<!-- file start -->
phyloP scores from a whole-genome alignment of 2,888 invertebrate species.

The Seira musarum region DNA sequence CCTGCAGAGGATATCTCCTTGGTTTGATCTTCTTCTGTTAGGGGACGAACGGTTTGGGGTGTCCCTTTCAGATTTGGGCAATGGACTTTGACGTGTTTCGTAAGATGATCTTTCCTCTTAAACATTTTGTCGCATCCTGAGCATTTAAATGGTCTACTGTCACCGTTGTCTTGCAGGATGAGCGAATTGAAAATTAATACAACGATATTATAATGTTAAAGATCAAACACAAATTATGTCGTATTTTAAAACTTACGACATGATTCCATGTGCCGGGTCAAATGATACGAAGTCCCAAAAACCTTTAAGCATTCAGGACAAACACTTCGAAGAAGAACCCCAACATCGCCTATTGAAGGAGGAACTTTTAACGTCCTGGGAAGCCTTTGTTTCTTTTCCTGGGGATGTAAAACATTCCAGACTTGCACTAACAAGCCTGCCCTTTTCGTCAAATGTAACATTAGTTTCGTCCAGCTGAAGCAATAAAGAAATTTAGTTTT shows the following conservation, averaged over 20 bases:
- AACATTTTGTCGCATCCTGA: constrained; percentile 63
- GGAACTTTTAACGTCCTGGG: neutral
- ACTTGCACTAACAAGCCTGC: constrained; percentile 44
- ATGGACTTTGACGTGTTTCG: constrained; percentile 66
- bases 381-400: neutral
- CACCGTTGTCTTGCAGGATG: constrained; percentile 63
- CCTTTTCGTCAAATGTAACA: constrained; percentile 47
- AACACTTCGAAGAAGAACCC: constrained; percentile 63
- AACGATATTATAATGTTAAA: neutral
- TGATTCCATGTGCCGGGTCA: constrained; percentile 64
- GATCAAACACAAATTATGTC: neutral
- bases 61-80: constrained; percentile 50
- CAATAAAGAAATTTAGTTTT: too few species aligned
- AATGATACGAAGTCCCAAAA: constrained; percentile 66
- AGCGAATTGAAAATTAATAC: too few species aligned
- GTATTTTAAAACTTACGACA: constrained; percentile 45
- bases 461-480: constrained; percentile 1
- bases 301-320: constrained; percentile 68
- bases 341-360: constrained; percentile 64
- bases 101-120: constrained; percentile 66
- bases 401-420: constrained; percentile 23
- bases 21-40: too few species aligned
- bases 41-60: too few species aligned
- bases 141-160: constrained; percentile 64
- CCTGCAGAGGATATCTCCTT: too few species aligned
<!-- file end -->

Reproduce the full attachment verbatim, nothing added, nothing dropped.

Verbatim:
phyloP scores from a whole-genome alignment of 2,888 invertebrate species.

The Seira musarum region DNA sequence CCTGCAGAGGATATCTCCTTGGTTTGATCTTCTTCTGTTAGGGGACGAACGGTTTGGGGTGTCCCTTTCAGATTTGGGCAATGGACTTTGACGTGTTTCGTAAGATGATCTTTCCTCTTAAACATTTTGTCGCATCCTGAGCATTTAAATGGTCTACTGTCACCGTTGTCTTGCAGGATGAGCGAATTGAAAATTAATACAACGATATTATAATGTTAAAGATCAAACACAAATTATGTCGTATTTTAAAACTTACGACATGATTCCATGTGCCGGGTCAAATGATACGAAGTCCCAAAAACCTTTAAGCATTCAGGACAAACACTTCGAAGAAGAACCCCAACATCGCCTATTGAAGGAGGAACTTTTAACGTCCTGGGAAGCCTTTGTTTCTTTTCCTGGGGATGTAAAACATTCCAGACTTGCACTAACAAGCCTGCCCTTTTCGTCAAATGTAACATTAGTTTCGTCCAGCTGAAGCAATAAAGAAATTTAGTTTT shows the following conservation, averaged over 20 bases:
- AACATTTTGTCGCATCCTGA: constrained; percentile 63
- GGAACTTTTAACGTCCTGGG: neutral
- ACTTGCACTAACAAGCCTGC: constrained; percentile 44
- ATGGACTTTGACGTGTTTCG: constrained; percentile 66
- bases 381-400: neutral
- CACCGTTGTCTTGCAGGATG: constrained; percentile 63
- CCTTTTCGTCAAATGTAACA: constrained; percentile 47
- AACACTTCGAAGAAGAACCC: constrained; percentile 63
- AACGATATTATAATGTTAAA: neutral
- TGATTCCATGTGCCGGGTCA: constrained; percentile 64
- GATCAAACACAAATTATGTC: neutral
- bases 61-80: constrained; percentile 50
- CAATAAAGAAATTTAGTTTT: too few species aligned
- AATGATACGAAGTCCCAAAA: constrained; percentile 66
- AGCGAATTGAAAATTAATAC: too few species aligned
- GTATTTTAAAACTTACGACA: constrained; percentile 45
- bases 461-480: constrained; percentile 1
- bases 301-320: constrained; percentile 68
- bases 341-360: constrained; percentile 64
- bases 101-120: constrained; percentile 66
- bases 401-420: constrained; percentile 23
- bases 21-40: too few species aligned
- bases 41-60: too few species aligned
- bases 141-160: constrained; percentile 64
- CCTGCAGAGGATATCTCCTT: too few species aligned